Providing different and more interaction opportunities leads to more diverse and more complex games in which the interaction modalities play an actual role. Since interaction opportunities have specific characteristics, such as being persistent or not, they influence the kind of games that are created. However, providing too many options can be overwhelming at the start. Furthermore, it is important to find a balance between offering an abstract shape and at the same time providing clear interaction possibilities.

4.5 Social player interaction patterns

Our third design value is related to the idea that object characteristics may influence the way players interact when playing the games and thus affect social interaction. The theories that have inspired us most regarding social interaction are theories about social play by Parten [31] and Broadhead [11]. Parten [31] defined the degree of play participation in six sequential social participation categories: unoccupied behavior, solitary play, onlooker behavior, parallel play, associative play, and cooperative play. The theory developed by Broadhead describes the various social play behaviors in more detail. She created a methodology called the Social Play Continuum [11], in which social play behavior is measured by the level of reciprocity in language and action. The Continuum describes four social domains: associative play, social play, highly social play, and cooperative play.

Social interaction can be provoked by a game, which is played by multiple players. The type of relation between the players can influence the type of social interaction that will occur. The structure of interaction between a player, the game (objects) and other players is a so-called player interaction pattern [16]. Figure 6 shows various player interaction patterns in the case of one central game system or object. The figure shows that the patterns are related to—among other things—the number of players, whether the game is collaborative or competitive and whether the players play against other players or against the game system.
Fig. 6

Player interaction patterns (after [16])

Choosing various object characteristics—such as interaction opportunities, shape, and intended use—can influence the affordances of an object for a particular player interaction pattern. The shape of an object can influence whether players are likely to keep the object to themselves or share it with others. Some shapes, such as a ball are more easily shared, while others, such as bracelets, are more likely to be kept to oneself. Another way to influence social interaction can be when play objects respond to each other, and thus trigger players to discover or use this communication in their games.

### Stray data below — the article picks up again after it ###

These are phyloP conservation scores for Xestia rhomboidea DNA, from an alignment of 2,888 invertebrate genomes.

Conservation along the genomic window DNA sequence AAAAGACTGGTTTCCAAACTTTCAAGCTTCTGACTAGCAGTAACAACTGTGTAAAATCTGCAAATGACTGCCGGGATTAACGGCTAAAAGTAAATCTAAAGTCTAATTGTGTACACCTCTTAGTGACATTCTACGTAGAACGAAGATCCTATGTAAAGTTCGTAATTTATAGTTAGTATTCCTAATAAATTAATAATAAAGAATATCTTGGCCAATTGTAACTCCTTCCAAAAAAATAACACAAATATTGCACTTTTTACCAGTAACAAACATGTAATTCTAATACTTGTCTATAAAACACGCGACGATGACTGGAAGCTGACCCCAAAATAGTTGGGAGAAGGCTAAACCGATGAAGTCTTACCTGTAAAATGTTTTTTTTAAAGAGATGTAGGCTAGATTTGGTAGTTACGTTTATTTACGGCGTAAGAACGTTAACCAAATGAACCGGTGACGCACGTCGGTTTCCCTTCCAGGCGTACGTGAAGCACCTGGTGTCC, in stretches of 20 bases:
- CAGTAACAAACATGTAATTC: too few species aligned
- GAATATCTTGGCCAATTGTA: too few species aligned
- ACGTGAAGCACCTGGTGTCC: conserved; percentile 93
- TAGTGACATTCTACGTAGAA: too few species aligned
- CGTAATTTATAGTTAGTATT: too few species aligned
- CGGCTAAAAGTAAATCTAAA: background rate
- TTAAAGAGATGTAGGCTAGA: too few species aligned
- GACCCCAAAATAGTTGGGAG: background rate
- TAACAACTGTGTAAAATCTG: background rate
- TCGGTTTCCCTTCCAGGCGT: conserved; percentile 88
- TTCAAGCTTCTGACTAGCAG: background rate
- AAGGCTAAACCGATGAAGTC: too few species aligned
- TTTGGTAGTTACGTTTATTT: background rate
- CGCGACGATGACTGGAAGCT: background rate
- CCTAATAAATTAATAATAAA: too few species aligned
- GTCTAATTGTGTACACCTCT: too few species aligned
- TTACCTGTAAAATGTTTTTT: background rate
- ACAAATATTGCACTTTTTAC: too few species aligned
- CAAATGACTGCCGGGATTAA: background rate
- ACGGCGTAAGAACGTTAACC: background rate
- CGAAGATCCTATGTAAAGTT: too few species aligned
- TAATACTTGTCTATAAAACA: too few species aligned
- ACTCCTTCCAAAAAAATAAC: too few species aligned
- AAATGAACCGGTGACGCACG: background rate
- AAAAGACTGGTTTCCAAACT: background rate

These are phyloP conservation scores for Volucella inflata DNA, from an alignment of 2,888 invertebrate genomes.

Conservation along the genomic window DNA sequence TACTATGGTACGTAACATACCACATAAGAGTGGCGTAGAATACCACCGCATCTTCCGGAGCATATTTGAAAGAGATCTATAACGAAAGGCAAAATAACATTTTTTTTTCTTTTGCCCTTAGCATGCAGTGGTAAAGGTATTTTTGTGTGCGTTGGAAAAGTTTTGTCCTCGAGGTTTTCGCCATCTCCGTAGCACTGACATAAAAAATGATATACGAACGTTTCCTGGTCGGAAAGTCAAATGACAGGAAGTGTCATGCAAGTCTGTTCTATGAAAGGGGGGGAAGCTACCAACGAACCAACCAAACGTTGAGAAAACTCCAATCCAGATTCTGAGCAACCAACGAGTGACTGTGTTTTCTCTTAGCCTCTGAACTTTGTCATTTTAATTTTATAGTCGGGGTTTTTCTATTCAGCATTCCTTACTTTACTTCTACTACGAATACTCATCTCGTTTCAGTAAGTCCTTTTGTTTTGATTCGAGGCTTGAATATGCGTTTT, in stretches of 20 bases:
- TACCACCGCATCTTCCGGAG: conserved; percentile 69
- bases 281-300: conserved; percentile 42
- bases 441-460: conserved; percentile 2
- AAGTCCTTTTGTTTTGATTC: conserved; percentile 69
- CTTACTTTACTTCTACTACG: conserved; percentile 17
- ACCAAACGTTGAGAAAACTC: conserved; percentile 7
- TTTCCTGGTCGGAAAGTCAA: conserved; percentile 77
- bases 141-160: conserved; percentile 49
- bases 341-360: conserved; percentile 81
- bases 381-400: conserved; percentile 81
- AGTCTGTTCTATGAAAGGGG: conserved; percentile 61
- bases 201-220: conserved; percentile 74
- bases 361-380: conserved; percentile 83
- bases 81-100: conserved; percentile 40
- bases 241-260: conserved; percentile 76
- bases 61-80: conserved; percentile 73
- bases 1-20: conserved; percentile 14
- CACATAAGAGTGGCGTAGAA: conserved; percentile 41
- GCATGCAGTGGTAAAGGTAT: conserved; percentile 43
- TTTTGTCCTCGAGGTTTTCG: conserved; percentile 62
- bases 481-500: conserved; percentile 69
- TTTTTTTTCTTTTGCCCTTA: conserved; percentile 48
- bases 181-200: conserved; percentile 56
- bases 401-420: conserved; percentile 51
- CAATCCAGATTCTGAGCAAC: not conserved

Three design cases are described in terms of how design characteristics of play objects influence social interaction patterns. Design case 6 compares personal with shared objects. This design case also incorporates design value 1 of providing motivating feedback, but does not include open-ended play (design value 2). A further discussion of design cases 4 and 5, which incorporate all three design values, examines how communicating objects influence social interaction between players.

4.5.1 Design case 6: Swinxsbee

The Swinxsbee case is an illustration of how players’ interaction patterns were used as an inspiration source to design for more social interaction [22]. Swinxs is a commercially available game console for children aged 4–12 [43]. It facilitates active games that can be played indoor or outdoor. Swinxs comes with colored bracelets containing an RFID-tag, which Swinxs uses to recognize players. An analysis of Swinxs’ games has shown that current Swinxs games do not include player interaction patterns stimulating collaborative or team play. Therefore, our aim was to design an object that supports collaborative or team play, which can lead to a high degree of social interaction.

The Swinxsbee is a Frisbee that contains an RFID-tag (Fig. 7) that can be detected by the RFID reader embedded in the game console [22]. The fundamental difference between Swinxsbee and the existing bracelets is that the bracelets are personal objects and Swinxsbee is a shared object.
Fig. 7

The Swinxsbee prototype and children playing a game with the Swinxsbee

A study was carried out (N = 16), with children playing in groups of four to examine our hypothesis that playing with a shared object enhances social interaction as compared to playing with a personal object [22]. The within-subject test was carried out with two conditions; one with the Swinxsbee used in team competition games and one with the original bracelets used in multilateral competition games (see Fig. 6). In each of the two conditions two games were played. We analyzed player experience with a questionnaire addressing topics like positive affect, physical activity, and social interaction. Moreover, we made a detailed analysis of players’ social behavior on the basis of video material of the play sessions. Because adequate coding schemes for our purpose were lacking, we created an observation scheme ourselves, based on the Social Play Continuum, the Play Observation Scale and the Outdoor Play Observation Scheme [3, 11, 38]. The scheme describes four levels of social interaction: low, medium, high, and rich, ranging from solitary play to cooperative play. For a more detailed description of the categories, see [22]. The coder scored the play behavior of a specific child every 10 s. This was done for each child in a group. An overall social interaction score was then calculated based on an average of the scores for social interaction levels 1 (low) to 4 (high).